Skip to main content
CNN Europe CNN Asia
On CNN TV Transcripts Headline News CNN International About Preferences
powered by Yahoo!
On The Scene

Dr. Sanjay Gupta: Ricin primer

CNN's Sanjay Gupta
CNN's Sanjay Gupta

   Story Tools


(CNN) -- Six suspects are being questioned by police in Britain after traces of ricin -- one of the world's deadliest poisons -- were discovered at a London address.

If inhaled, ricin can cause death within 36 to 48 hours from failure of the respiratory and circulatory systems. But, medical experts point out that ricin is nowhere near as powerful a killer as anthrax.

CNN Medical Correspondent Dr. Sanjay Gupta talked about ricin on Tuesday with CNN anchor Daryn Kagan.

GUPTA: It's not a toxin that we hear a lot about. We hear a lot about anthrax, we hear a lot about smallpox, things like that. But ricin is something that's been around for a while.

Simply put, it's a derivative of castor seed oils and it's a toxin that people have known about for quite some time. It can be absorbed across the skin. You can actually eat it. You can inhale it. You can get it in your bloodstream. Any of those possible things can lead to a real problem with toxicity.

That's the bad news. The good news is that when you talk about anthrax versus this ricin -- the same amount of anthrax, about one kilogram -- you would need four metric tons of ricin to produce the same effect. So a little bit of it really isn't going to create much of a problem.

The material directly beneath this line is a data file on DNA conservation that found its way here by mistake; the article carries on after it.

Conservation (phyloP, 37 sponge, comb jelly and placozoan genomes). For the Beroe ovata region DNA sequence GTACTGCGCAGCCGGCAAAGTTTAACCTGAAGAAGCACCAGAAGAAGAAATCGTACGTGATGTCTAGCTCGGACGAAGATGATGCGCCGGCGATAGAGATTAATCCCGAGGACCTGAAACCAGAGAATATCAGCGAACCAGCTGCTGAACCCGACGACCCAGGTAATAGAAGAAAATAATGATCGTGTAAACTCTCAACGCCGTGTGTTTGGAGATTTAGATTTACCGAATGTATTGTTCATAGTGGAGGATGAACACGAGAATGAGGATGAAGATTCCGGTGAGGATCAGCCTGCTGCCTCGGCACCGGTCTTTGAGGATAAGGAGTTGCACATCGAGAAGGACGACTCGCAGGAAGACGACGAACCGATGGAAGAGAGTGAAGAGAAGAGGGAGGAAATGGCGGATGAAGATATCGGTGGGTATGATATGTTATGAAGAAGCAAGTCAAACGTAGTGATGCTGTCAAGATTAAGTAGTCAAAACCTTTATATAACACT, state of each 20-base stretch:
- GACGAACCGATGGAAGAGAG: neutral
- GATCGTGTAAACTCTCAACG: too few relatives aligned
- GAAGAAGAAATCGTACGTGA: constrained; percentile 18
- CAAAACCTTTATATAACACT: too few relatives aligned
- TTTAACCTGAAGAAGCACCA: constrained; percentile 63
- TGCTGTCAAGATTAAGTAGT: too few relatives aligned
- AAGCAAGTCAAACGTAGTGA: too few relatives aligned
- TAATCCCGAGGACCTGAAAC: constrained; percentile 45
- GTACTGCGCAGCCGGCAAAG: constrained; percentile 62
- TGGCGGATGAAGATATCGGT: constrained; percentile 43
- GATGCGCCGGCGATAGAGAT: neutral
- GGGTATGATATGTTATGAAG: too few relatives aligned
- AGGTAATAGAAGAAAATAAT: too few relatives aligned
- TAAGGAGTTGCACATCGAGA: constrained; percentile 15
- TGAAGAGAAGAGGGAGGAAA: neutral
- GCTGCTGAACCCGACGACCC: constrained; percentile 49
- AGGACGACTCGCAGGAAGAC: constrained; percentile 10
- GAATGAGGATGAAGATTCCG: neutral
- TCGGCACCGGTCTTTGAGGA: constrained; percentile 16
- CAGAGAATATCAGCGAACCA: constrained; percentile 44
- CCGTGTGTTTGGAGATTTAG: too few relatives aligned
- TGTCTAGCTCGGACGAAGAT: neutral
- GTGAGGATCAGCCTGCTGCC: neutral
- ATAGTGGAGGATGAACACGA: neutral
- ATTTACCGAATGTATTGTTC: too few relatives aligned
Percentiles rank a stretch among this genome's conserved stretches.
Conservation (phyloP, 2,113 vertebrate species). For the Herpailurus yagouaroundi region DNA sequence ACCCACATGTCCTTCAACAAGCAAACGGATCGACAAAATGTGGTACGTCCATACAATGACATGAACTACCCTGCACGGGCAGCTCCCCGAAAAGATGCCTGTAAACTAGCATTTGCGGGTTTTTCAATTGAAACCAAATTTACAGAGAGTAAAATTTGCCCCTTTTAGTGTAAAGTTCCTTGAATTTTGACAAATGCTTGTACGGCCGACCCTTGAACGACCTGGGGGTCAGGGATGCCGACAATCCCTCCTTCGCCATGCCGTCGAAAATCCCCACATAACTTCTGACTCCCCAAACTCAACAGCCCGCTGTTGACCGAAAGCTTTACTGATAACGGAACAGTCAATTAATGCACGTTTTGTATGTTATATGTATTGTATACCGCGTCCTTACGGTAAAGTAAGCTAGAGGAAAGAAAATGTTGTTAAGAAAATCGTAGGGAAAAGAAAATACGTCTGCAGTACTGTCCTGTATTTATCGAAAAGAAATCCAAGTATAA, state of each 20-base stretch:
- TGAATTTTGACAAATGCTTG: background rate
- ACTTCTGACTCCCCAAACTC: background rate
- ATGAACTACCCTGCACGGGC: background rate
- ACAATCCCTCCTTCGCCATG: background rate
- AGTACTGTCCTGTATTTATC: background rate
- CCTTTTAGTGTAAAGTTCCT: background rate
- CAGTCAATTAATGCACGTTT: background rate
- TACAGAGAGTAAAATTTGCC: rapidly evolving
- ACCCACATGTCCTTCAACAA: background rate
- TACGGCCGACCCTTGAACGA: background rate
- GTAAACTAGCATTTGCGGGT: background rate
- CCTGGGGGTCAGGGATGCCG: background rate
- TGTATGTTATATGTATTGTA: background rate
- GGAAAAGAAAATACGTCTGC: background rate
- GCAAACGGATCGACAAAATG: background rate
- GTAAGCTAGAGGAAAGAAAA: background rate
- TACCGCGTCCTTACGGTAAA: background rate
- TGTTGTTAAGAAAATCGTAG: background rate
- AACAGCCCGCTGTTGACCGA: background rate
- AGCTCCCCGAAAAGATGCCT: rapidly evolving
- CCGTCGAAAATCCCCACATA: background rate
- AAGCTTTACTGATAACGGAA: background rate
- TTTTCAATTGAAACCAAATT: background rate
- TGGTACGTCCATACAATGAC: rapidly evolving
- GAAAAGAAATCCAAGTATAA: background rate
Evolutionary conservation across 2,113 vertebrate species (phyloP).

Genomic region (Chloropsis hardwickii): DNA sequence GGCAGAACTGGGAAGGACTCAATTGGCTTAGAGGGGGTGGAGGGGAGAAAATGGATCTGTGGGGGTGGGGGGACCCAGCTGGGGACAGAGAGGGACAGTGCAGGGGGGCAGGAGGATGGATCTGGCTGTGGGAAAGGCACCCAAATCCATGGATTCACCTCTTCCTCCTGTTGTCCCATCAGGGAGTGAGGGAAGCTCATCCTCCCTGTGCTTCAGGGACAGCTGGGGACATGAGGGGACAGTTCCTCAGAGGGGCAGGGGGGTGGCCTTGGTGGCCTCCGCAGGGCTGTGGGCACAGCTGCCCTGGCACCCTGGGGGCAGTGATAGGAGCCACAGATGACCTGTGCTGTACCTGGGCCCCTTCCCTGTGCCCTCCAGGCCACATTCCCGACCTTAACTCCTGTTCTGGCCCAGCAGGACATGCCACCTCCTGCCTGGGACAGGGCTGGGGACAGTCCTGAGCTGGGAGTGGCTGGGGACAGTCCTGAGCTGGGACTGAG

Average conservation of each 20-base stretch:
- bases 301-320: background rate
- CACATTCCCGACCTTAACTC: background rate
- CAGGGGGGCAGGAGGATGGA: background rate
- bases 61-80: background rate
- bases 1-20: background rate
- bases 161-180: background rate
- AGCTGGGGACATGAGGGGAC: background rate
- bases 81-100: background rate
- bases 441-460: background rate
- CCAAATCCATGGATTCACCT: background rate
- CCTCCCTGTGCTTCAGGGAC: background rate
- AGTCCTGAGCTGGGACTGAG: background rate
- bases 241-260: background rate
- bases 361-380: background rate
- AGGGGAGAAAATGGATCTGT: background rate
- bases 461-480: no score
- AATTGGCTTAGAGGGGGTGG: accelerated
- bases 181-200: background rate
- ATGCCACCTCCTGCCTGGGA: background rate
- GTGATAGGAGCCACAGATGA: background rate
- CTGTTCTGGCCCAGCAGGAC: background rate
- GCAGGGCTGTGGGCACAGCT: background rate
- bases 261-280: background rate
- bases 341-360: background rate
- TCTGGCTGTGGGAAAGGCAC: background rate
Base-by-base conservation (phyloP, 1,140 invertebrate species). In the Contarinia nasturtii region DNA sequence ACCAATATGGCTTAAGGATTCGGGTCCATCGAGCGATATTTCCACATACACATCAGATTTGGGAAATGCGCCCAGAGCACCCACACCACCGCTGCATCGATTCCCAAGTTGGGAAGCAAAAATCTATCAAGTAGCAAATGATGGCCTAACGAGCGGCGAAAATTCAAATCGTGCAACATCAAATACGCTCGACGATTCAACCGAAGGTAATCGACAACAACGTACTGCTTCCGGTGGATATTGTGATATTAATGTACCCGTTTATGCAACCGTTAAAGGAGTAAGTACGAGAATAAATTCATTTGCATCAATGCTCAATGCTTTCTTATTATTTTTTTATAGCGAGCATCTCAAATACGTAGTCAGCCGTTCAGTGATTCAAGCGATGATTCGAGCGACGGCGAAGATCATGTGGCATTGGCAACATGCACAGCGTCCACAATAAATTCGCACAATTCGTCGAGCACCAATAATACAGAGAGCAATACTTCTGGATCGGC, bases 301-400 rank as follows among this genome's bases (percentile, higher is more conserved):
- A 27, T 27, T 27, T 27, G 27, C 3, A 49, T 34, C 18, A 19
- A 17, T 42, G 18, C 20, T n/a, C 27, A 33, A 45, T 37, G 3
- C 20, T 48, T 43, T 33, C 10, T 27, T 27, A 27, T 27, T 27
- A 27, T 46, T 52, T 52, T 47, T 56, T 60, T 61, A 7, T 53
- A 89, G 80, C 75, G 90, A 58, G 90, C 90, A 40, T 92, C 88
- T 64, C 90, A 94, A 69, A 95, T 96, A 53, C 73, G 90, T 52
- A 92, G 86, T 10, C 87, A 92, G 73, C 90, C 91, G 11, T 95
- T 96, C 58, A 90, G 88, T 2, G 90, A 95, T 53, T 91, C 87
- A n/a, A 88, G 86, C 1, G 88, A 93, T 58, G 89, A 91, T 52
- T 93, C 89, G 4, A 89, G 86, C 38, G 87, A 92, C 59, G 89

Let's look at some of the symptoms that you'd actually have from that. You'd have fever, gastrointestinal problems -- this is any way that you got it, even across your skin, if you ate it, if you inhaled it -- and coughing and respiratory problems. That's where the real problem begins. That's where people could possibly die from this.

What this ricin does is, it causes this sort of scarring of your lungs. First, the coughing, then the scarring of the lungs. Your lungs fill up with fluid. And this all happens within hours. And if someone is going to die from ricin, which can happen, that's the way it typically occurs.

KAGAN: What about treatment if you're exposed to it?

GUPTA: There is no vaccine. There is no specific antibiotic. This isn't a bacteria. This isn't a virus. This is a different sort of toxin. So there's really no treatment.

What typically you have to do is someone has to get to a hospital. You have to stop the exposure, and then basically put the patient on a ventilator to try and support their breathing for them while the ricin exposure is going on.

KAGAN: A doctor, I would imagine, would have to know that this person has been exposed to ricin in order to properly treat (him or her), as we saw with the early anthrax attacks. A lot of doctors weren't really clued in on what that might be if it was presented to them.

GUPTA: That's right, and this is even a more unusual one. And people were sort of geared up on the anthrax, had their antennas up on that one. Ricin is even less common.

The point being, still, there is no treatment specifically for it. You'd still do all the same things. In hospital language we call it the A-B-C-Ds -- make sure they have an airway, make sure they're breathing, make sure the circulation is supported. All those things are still important with any kind of poisoning, ricin being no different than those.

Story Tools

Top Stories
Father guilty of killing 9 of his children
Top Stories
CNN/Money: Security alert issued for 40 million credit cards
© 2004 Cable News Network LP, LLLP.
A Time Warner Company. All Rights Reserved.
Terms under which this service is provided to you.
Read our privacy guidelines. Contact us.
external link
All external sites will open in a new browser. does not endorse external sites.